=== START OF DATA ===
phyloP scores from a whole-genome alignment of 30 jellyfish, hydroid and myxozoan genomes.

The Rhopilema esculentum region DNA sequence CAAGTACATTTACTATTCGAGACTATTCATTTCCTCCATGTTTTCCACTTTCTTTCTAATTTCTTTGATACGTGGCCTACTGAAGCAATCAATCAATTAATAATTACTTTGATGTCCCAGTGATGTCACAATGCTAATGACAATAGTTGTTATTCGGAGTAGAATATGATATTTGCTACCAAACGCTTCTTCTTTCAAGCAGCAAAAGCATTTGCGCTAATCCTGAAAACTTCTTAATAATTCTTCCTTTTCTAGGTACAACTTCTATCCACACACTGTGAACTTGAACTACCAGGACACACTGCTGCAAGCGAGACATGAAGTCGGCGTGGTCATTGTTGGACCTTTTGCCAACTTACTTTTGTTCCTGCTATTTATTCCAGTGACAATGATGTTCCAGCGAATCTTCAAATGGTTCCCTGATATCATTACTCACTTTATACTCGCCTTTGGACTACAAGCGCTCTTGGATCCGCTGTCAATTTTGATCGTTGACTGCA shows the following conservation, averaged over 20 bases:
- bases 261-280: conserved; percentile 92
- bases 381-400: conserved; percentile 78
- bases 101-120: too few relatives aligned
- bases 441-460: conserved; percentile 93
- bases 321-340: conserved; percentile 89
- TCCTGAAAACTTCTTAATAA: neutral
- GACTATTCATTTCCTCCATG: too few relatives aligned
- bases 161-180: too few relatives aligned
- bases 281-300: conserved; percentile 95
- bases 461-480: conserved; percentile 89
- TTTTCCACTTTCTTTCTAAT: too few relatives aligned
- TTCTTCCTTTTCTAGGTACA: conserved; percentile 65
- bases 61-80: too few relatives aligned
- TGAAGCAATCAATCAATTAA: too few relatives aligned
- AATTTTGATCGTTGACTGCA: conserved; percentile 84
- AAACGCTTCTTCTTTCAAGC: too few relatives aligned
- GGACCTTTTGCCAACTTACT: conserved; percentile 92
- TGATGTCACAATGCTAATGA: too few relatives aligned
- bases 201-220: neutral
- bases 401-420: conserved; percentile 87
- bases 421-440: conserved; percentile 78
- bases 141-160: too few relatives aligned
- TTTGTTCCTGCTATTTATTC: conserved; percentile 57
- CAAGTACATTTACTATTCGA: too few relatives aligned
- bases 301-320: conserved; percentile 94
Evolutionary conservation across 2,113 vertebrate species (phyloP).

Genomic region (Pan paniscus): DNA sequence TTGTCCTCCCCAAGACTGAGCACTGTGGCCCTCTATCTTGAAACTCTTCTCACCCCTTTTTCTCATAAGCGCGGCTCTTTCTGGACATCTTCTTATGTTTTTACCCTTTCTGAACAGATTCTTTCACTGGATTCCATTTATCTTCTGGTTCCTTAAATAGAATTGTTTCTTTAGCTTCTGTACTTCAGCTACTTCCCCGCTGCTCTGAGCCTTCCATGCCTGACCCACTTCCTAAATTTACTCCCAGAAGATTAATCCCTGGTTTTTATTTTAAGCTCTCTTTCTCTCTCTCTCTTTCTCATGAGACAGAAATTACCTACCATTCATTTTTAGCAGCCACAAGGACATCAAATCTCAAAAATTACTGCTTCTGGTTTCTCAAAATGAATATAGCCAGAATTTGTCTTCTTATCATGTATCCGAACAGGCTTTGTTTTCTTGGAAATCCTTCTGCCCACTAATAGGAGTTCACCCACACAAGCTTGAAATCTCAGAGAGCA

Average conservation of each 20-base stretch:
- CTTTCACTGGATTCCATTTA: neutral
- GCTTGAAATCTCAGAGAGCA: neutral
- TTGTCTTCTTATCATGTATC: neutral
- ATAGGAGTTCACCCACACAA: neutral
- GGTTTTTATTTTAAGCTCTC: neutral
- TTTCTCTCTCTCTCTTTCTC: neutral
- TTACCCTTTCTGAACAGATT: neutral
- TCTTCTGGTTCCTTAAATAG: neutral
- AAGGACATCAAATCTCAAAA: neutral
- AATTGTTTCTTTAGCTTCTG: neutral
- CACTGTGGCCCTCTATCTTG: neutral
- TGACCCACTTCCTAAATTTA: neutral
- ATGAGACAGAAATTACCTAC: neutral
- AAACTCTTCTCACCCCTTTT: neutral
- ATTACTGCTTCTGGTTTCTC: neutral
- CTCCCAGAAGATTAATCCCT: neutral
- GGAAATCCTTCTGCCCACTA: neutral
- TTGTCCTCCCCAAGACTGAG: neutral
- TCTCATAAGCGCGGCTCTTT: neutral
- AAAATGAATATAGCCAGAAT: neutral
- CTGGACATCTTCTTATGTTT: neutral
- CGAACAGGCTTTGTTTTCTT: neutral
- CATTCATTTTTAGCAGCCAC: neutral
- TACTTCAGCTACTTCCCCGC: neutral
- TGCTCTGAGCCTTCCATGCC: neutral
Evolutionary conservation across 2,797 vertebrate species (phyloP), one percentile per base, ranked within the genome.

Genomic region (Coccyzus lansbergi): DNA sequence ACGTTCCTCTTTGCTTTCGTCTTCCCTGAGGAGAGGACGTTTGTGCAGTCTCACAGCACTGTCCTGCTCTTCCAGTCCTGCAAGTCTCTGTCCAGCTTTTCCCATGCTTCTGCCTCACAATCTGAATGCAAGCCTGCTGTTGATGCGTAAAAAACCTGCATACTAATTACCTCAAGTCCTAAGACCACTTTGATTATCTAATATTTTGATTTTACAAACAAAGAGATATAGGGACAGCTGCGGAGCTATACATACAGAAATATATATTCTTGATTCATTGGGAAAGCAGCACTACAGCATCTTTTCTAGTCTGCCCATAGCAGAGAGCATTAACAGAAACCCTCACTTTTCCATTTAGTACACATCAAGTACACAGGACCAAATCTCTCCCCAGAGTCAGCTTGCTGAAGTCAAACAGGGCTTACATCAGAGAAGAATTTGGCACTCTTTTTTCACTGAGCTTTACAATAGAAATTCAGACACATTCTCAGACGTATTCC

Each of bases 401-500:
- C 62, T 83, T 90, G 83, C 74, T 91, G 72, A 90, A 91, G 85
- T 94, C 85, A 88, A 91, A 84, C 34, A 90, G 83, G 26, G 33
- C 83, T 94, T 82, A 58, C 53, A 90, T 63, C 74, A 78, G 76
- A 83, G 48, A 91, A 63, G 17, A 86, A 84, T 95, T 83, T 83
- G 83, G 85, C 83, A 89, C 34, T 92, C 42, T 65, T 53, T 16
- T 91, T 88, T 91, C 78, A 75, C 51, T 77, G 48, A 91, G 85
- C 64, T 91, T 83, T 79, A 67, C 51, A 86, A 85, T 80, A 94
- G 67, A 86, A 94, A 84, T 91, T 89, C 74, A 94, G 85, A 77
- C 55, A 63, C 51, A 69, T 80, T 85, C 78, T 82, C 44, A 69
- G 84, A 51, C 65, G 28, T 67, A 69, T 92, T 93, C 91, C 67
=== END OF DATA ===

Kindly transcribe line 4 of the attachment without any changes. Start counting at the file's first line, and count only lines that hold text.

- bases 381-400: conserved; percentile 78